Tearing off VS Installing a New Layer Over the Existing One

tearing off the old layer

Tear Off Vs. Overlay

When deciding to tear off vs. installing a new layer of shingles over the existing ones these are the pros and cons to consider. 

The roof is probably one of the most integral parts of the house. It is the most exposed part to natural factors such as heat, rain, and snow. Consequently, it also suffers the most wear and tear. There comes a point when repairs just won’t do.

Professionals would most likely recommend that you replace your roofing instead of further repairing as it can cause more harm than good.

Below are the pros and cons to consider in helping you decide which option might work best for your home and budget.

The Basics

The phrase “tear-off” is used to describe the process of removing the old shingles. This technique requires the complete removal of your existing roof installation and replacing it with a new one.

Overlay refers to keeping the existing roofing intact. The technique requires placing a new set of shingles over your existing roof installation. This is only recommended for roof installations that have not yet been overlaid.

TEAR OFF

THE PROS:

1. Full replacement of current roof installation.

This method can protect a home from unknown problems in the future – respectfully speaking, you’ll have a new roof. If there’s a chance the decking is damaged, or if you previously dealt with leaks then a new roof will allow you to rest at ease knowing you have a new roof that will last for 20 – 30 years.  Since the roofers need to remove the current shingles, they be able to inspect the exact condition of your roof. This allows for any decking surface level repairs to be made.

2. Upgrade

There’s always a great deal of upside to upgrading. During the process of installing a new roof everything, including the decking, the water barrier, and the flashings can be repaired or replaced. That will ensure a leak-free water tight home.

3. Long lasting.

Now this one makes it worth every penny. A single layer of shingle traps less heat than multiple layered ones. This is an important factor to consider living in the Phoenix, Arizona (or other hot climate areas).  This makes the material last longer and withstands extreme temperatures more efficiently.

4. Value adding factor.

Having a brand new tear-off roof will add to the home’s resale value. Homeowners who are looking into buying resold properties have one major consideration: the cost of repairs.

Having your roof re-done through the tear-off technique will be a selling point for your home.

THE CONS:

1. Cost

The tear-off technique is more costly than the overlay method. Naturally there is more work involved as well as additional cost to consider for things such as dumpster rental, haul away and landfill fees.

This is one of the major concerns that one must consider and compare against the benefits.

OVERLAY

THE PROS:

1. Cost

The overlay technique is a cheaper job than the tear-off option. This process simply requires adding another layer of shingles on top of the existing ones (and typically nothing more). This is why the project and labor costs are considerably lower.

2. Simple and Easy

Since the process to complete the overlaying job is straightforward, less time is required to complete it. This is why many homeowners opt for this method – typically do to budget.

THE CONS:

1. Low Durability

This is a major concern for the overlaying technique. Since the purpose of this technique is to just cover an existing roof needed repairs can go unseen.  Additionally, as previously mentioned, two layers of shingles will trap in more of the sun’s UV rays. Consequently, this leads to faster wear and tear of the shingles.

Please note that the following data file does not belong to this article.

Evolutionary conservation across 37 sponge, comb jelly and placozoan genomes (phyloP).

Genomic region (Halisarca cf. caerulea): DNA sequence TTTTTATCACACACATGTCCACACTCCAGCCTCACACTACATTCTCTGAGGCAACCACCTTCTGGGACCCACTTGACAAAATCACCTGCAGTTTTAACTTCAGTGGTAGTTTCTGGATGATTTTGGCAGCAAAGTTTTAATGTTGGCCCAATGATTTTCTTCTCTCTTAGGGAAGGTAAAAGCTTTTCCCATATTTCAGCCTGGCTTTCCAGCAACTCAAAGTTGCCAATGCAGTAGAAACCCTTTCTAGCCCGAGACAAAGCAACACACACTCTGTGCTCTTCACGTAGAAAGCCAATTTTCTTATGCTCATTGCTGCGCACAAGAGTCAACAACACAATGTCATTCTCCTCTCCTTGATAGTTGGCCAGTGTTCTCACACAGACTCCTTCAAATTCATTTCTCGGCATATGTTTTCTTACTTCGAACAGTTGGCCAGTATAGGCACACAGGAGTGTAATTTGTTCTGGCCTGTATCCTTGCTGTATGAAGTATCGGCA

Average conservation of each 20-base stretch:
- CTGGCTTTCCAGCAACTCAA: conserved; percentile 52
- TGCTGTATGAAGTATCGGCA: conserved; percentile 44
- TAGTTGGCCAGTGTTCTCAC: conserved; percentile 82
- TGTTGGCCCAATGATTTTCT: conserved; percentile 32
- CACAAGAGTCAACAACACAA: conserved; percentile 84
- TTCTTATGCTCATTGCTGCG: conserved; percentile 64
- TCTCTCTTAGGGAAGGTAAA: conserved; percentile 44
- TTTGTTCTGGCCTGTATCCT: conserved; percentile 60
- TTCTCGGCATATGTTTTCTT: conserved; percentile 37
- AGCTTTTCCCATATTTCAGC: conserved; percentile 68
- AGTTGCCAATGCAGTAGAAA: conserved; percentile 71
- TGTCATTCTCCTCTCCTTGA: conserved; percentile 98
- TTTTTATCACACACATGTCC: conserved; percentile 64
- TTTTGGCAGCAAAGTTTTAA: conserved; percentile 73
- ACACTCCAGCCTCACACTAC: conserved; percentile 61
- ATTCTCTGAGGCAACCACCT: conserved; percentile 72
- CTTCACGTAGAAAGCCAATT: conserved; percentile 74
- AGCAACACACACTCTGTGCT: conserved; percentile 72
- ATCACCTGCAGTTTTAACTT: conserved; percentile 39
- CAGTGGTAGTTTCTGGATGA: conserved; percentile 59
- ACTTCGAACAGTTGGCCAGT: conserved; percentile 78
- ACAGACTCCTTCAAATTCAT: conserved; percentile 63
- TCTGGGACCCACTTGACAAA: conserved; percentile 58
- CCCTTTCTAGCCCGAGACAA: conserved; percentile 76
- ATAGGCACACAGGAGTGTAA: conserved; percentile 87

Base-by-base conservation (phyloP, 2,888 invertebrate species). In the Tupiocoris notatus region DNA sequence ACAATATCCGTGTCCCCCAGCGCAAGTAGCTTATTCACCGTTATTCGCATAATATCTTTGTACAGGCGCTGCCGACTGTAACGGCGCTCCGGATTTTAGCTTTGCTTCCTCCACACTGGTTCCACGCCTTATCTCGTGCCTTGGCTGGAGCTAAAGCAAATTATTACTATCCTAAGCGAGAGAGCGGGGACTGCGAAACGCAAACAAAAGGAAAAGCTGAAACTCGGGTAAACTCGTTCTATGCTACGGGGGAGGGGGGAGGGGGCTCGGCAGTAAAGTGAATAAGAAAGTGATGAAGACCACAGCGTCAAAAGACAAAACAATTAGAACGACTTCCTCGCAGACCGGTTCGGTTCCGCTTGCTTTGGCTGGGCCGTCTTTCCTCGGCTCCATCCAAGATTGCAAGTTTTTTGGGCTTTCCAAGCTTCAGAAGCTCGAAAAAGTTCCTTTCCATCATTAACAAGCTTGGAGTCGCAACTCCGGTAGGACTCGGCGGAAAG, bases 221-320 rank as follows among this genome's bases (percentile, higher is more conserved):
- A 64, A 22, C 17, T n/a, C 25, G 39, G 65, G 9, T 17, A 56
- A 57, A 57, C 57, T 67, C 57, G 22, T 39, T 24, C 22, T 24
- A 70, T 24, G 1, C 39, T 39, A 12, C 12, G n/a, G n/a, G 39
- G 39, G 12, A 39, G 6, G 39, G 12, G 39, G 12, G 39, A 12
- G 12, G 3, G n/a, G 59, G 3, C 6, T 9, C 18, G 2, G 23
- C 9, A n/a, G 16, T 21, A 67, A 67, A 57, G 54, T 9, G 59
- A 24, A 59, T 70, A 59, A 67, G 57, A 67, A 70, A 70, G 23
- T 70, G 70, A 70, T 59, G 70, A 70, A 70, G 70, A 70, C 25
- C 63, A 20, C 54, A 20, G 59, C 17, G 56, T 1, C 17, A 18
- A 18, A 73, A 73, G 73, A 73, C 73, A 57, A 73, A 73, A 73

2. Added strain.

This technique may lead to structural problems in the long run. Adding another layer of roofing basically gives you two roofs and that will be extra heavy on the structure.

3. Poor Aesthetics.

Shingles that have experienced years of wear and tear will have its defects such as: uneven roofing, curled and lifted shingles. Having a damaged base will result in poor installation and poor appearance. Instead of having a new looking roof you may be left with a slightly uneven-looking roof.

4. Harder to deck-check.

Since installing a new layer of shingles over the top of the existing ones doesn’t require you to strip the roof you never get a look at the condition of the underlayment and decking. This can prove to troublesome in the future.  Premature leaks and roof replacement can be the affect of this.

5. Harder to backtrace damages.

Since an overlay will give you two roofs, it also gives you two sources of damages. Water can travel in between the layers and leak anywhere. This makes future repairs more challenging.

6. Negative resale value.

Should you decide to sell your home, having an overlay done on your roof could leave a negative impact on the buyer. Having an overlay means that roof condition is unchecked and may require future repairs or premature replacement.

Final Thoughts

Having a soundly built and solid roof structure is essential for the integrity of your home. It provides protection from extreme weather conditions. Roof repairs whether done by overlaying or tear-off technique should be thought through thoroughly. It is important to consider long-term implications for each technique, not just the upfront price. You must decide if the long-term effects will eventually outweigh the upfront price of a new roof. Also, never forget that professional advice is really important. Roofing repairs are generally not for the DIY homemaker. The bottom line is your roof is arguably the most important component of your home. After all, it protects everything under it, so it’s not an area where you want to cut corners.

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